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Book Review: Animal Farm by George Orwell (4/5)

22 Dec

Surprisingly, it came up a lot between my husband and I that I’ve never read Animal Farm. It’s such a short little story that he finally convinced me to check out the audio so I wouldn’t be an embarrassment anymore. Well, now I’m proud to say I’m not embarrassing and I enjoyed it a bit as well.

Animal FarmAnimal Farm by George Orwell

Summary from Goodreads:

Tired of their servitude to man, a group of farm animals revolt and establish their own society, only to be betrayed into worse servitude by their leaders, the pigs, whose slogan becomes: “All animals are equal, but some animals are more equal than others.” This 1945 satire addresses the socialist/communist philosophy of Stalin in the Soviet Union.

So I more-or-less knew what this book would be about and how the plot would unroll. I spent the entire story trying to remember as much as I could from my Cold War history class and my economic theory classes to get all of the references to Stalinism and I think I picked up on most of it. It would have been nice to read this with a teacher who could point out the things I was missing because to be honest, I probably missed a lot.

I liked reducing political figures and communist citizens to animals. It made it funny to think of pigs on their hind legs and the friendships between donkeys and horses. Besides the pigs, I struggled to find a single person represented by the other animals. I saw them as the different people living under Stalinism. There was Boxer who was the ideal citizen until his death and Benjamin who is never inspired to take part in the farm. It showed a good variety of how people would react to the change in the economic system.

Boxer was my favorite character. He was likable and agreeable and I thought his story was the most interesting. He believed so hard in something, never questioning the direction he’s given or the people in charge, and it completely screws him over in the end. Appropriate, huh? I think there’s a character like him in every story involving the government. There have to be those that follow blindly and buy in 100% for any leadership to work.

I didn’t relate to any of the characters, but I don’t think I was supposed to. The characters are caricatures of people living under Stalinism and not real people with a journey. As far as I could tell, only Napoleon and Snowball were based on real people, neither of whom I wanted to relate to on any level. The only part of the novel when I sympathized with the characters was when they were sick of Mr. Jones. I think we’ve all felt at some time or another that a teacher or boss or other authority figure had no idea what he or she was doing and that we could run the thing better ourselves. The difference is, we never did it.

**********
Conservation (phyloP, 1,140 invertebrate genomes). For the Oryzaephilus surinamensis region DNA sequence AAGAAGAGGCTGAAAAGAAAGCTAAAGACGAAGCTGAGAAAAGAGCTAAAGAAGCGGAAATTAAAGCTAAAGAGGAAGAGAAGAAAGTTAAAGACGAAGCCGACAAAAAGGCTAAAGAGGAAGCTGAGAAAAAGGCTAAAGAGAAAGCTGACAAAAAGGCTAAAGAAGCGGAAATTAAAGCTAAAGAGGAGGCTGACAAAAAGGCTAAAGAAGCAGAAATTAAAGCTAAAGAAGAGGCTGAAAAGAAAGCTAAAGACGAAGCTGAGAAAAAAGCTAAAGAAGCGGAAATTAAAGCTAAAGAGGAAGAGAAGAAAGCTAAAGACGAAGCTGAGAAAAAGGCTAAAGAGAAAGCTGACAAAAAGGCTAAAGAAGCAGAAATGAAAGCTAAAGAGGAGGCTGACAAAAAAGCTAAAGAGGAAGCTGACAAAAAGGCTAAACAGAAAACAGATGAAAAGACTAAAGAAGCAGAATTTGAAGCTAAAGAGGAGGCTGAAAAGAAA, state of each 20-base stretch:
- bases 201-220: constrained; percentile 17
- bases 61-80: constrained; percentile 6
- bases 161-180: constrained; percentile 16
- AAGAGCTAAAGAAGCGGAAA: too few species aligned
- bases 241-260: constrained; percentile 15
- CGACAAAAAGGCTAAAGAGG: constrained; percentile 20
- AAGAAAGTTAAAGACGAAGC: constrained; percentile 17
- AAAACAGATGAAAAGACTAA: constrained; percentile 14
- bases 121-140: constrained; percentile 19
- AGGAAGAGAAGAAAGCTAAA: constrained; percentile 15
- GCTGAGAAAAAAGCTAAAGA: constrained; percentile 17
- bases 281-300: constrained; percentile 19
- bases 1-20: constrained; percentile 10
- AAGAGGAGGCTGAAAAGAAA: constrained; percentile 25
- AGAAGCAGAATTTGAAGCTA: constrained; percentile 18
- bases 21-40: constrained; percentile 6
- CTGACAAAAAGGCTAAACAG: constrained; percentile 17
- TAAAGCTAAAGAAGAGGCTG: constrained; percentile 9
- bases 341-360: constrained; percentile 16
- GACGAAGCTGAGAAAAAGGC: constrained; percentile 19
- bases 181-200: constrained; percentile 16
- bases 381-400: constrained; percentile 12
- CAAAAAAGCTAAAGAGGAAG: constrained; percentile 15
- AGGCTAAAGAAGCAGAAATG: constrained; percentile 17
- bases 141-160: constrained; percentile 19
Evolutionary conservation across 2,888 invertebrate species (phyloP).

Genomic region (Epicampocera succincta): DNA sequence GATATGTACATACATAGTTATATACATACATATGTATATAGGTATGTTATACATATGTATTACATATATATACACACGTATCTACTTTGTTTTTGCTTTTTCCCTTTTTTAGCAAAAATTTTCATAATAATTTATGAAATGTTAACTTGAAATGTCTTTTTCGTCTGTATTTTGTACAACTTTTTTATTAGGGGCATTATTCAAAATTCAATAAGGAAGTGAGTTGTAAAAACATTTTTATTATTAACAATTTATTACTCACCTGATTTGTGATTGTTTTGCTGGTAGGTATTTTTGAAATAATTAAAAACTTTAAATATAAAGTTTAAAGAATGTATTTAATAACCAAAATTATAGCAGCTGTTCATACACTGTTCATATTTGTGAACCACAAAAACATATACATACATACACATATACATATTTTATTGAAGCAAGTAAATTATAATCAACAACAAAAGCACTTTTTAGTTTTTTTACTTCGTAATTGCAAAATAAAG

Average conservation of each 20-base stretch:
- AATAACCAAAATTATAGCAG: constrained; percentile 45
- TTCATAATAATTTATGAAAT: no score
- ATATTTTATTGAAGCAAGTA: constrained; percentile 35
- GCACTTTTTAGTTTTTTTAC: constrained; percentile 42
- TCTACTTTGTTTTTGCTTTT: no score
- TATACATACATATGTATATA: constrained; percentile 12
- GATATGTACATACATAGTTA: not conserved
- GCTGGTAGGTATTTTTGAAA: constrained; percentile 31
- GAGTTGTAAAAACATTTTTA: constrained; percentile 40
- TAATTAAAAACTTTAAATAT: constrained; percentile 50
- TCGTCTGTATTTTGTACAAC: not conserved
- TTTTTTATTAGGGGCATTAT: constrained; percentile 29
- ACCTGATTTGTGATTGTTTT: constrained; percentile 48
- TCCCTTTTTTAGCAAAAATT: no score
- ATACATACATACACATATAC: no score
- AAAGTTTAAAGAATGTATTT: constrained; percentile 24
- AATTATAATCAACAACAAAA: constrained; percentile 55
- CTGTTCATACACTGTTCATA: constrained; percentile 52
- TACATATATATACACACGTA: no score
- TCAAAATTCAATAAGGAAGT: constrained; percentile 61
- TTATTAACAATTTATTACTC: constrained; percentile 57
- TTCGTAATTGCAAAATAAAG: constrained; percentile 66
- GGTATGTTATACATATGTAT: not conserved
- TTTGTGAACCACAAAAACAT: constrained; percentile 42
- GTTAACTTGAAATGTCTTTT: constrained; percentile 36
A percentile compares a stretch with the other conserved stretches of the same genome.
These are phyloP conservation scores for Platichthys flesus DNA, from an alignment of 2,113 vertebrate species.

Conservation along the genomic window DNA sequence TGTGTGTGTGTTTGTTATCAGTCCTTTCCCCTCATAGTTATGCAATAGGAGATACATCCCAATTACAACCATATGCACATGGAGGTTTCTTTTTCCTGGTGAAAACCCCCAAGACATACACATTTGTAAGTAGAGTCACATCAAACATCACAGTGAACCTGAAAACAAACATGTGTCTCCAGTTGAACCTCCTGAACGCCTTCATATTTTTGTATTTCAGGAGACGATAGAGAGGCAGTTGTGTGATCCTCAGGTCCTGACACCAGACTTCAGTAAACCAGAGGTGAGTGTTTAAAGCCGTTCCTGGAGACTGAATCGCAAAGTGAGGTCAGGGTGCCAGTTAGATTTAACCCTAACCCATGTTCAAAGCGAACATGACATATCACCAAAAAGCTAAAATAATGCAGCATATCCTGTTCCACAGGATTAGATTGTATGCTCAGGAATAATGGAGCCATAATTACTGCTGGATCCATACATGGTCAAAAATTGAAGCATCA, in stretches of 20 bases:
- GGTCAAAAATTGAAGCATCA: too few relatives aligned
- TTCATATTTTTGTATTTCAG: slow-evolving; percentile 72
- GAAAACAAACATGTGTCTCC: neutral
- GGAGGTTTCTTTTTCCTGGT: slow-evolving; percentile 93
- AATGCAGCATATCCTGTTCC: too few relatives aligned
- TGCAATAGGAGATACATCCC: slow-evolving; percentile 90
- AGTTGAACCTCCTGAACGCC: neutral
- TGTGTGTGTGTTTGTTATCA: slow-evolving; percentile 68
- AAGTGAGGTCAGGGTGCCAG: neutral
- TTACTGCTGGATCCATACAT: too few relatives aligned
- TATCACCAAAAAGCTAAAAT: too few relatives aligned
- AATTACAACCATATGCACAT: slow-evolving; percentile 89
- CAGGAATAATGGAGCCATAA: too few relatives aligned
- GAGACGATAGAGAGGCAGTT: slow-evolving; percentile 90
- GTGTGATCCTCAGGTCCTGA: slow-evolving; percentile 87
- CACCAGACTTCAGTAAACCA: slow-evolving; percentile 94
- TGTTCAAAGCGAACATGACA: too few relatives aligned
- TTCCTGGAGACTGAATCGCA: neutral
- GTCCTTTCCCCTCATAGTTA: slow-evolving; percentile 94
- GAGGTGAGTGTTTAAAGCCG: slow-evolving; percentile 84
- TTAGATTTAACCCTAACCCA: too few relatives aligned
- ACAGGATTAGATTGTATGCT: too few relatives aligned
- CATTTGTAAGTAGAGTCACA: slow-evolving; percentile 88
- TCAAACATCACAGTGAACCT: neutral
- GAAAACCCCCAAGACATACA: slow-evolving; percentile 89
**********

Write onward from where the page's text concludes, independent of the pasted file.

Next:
George Orwell Image via Wikipedia

George Orwell
Image via Wikipedia

I loved how the pigs kept changing the Seven Commandments to fit what they wanted. I thought that was very telling of what it was like to live under Stalinism. Even the creators didn’t want to live like that full time, they wanted to be part of a superior class and tried to change the rules without letting any know they were changing the rules. This always made me laugh.

I thought the symbol of the windmill was overused. I just looked up on SparkNotes what it’s supposed to represent and I understand why it’s important, but I still think it was too much in the book. Especially the collapse and rebuild parts. I could have done without it falling down and still gotten a lot of the story.

The audiobook I listened to was narrated by Ralph Cosham. I have mixed feelings about him as a narrator. I felt he was a bit dull at times and didn’t put a lot of emotion into his reading, but at other times I loved him. He did great at singing ‘Beasts of England’ and I liked how he did the sheep. But for much of the story, it felt flat.

I’m not sure what I can say about the themes of this book that hasn’t been said already. It does a good job of showing how flawed Stalinism is and how even those who created the system can’t abide by it for the long-term. Using animals and a farm makes it more like a children’s story and it seems like a kid could understand where the flaws are in the pig’s logic and see the hypocrisy in their actions. It’s a good tool to illustrate the system though so much being hidden in every word makes it exhausting to read.

Writer’s Takeaway: The long introduction in my copy talked about how Orwell saw this story as a fairy tale.  He wanted to use that medium to say something very serious about the Russian government. Often, I find that books for children have more complex messages than those for adults. I liked that he couched his message in this book. You don’t need a complicated plot to say something profound and Orwell did that well in a short piece. Brevity should be valued.

A good, fast read though I would have liked it better with some more historical background. Four out of Five stars.

Until next time, write on.

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